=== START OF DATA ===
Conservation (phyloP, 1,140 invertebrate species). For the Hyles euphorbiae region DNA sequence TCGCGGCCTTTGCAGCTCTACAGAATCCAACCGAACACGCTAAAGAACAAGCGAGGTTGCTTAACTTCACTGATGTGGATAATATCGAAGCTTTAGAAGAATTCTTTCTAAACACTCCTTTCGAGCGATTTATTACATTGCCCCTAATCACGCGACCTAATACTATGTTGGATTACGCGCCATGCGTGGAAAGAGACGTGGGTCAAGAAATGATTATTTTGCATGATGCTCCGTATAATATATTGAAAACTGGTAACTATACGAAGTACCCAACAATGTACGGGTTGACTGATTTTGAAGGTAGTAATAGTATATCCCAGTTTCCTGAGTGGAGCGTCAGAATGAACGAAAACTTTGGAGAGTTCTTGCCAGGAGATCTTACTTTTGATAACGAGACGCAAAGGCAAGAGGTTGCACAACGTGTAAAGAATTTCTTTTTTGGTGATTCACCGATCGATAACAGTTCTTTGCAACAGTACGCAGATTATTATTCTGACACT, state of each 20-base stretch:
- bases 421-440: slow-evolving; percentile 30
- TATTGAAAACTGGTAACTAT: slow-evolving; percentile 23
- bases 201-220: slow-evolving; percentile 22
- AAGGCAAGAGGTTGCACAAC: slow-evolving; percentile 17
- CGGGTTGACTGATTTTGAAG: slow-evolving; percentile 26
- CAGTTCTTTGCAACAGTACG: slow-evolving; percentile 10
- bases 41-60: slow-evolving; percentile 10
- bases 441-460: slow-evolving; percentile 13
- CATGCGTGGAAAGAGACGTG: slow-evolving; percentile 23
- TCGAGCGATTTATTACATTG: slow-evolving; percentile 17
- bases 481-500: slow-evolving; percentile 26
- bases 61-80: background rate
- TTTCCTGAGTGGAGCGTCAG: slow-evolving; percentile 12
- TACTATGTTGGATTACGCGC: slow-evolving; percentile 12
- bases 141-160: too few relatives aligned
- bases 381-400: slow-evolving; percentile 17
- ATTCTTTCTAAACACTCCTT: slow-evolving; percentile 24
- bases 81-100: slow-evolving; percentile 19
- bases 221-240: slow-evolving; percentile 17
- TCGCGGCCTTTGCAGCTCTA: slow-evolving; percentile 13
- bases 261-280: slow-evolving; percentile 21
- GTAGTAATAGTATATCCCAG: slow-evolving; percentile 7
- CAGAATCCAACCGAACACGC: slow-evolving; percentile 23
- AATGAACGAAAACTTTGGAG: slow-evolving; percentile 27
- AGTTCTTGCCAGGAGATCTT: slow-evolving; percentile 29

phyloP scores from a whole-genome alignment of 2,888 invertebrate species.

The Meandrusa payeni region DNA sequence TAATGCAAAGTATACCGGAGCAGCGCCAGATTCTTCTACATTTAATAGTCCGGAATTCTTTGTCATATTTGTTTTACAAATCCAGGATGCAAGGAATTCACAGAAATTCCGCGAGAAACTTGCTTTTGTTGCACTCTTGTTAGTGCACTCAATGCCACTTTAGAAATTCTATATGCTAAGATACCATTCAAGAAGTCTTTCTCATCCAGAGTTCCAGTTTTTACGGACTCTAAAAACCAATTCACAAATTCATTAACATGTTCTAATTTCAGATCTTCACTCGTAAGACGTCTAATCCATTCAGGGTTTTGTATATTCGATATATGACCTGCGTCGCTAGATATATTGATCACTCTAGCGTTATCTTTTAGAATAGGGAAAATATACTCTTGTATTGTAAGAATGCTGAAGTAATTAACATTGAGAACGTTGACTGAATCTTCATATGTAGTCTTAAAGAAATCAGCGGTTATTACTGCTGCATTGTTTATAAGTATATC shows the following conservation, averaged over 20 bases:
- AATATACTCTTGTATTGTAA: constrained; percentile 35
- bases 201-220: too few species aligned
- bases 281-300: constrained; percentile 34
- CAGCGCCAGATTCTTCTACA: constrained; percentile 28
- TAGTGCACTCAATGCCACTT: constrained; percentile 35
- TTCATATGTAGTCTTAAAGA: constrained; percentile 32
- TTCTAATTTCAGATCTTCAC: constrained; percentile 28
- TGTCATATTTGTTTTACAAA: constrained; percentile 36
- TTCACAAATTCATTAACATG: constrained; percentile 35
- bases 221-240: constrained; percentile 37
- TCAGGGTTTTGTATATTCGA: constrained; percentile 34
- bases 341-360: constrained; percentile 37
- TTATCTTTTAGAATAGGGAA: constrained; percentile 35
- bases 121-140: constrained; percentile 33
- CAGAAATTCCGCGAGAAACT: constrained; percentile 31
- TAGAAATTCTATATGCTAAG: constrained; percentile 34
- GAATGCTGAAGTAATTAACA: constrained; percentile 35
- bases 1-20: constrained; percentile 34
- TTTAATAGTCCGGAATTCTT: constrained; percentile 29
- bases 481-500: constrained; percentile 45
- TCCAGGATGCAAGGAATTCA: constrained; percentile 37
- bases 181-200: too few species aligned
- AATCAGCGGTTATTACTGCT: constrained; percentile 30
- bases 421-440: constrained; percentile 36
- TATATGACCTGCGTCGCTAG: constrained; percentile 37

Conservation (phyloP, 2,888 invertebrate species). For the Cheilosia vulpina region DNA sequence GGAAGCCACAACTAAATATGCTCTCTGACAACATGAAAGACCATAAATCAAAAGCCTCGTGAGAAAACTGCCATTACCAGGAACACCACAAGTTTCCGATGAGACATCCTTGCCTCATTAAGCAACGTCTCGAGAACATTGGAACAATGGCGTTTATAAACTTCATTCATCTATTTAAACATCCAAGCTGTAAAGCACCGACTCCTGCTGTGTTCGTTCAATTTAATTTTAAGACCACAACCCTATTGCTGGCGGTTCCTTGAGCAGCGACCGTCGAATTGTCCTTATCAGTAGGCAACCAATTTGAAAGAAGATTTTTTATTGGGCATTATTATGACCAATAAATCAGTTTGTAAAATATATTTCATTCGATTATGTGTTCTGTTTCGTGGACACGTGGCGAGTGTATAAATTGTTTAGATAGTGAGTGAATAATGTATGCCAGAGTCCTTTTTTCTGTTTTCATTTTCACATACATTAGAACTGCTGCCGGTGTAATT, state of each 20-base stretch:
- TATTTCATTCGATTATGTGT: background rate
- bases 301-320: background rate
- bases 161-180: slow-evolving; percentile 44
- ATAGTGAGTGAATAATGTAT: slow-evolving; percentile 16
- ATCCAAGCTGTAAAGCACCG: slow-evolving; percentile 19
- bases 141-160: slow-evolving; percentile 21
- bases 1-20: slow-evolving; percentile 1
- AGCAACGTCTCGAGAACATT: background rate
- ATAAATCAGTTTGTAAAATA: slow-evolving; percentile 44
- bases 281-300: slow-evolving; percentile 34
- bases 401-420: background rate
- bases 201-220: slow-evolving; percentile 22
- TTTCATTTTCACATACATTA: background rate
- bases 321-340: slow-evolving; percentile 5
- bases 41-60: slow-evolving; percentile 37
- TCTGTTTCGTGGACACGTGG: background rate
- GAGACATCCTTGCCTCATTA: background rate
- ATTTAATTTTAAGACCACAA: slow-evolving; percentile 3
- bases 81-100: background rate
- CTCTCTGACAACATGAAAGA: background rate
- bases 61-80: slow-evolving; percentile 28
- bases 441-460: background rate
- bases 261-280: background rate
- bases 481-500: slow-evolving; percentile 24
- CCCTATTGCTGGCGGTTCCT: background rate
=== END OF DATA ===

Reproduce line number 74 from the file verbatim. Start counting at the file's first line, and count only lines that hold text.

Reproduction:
- CTCTCTGACAACATGAAAGA: background rate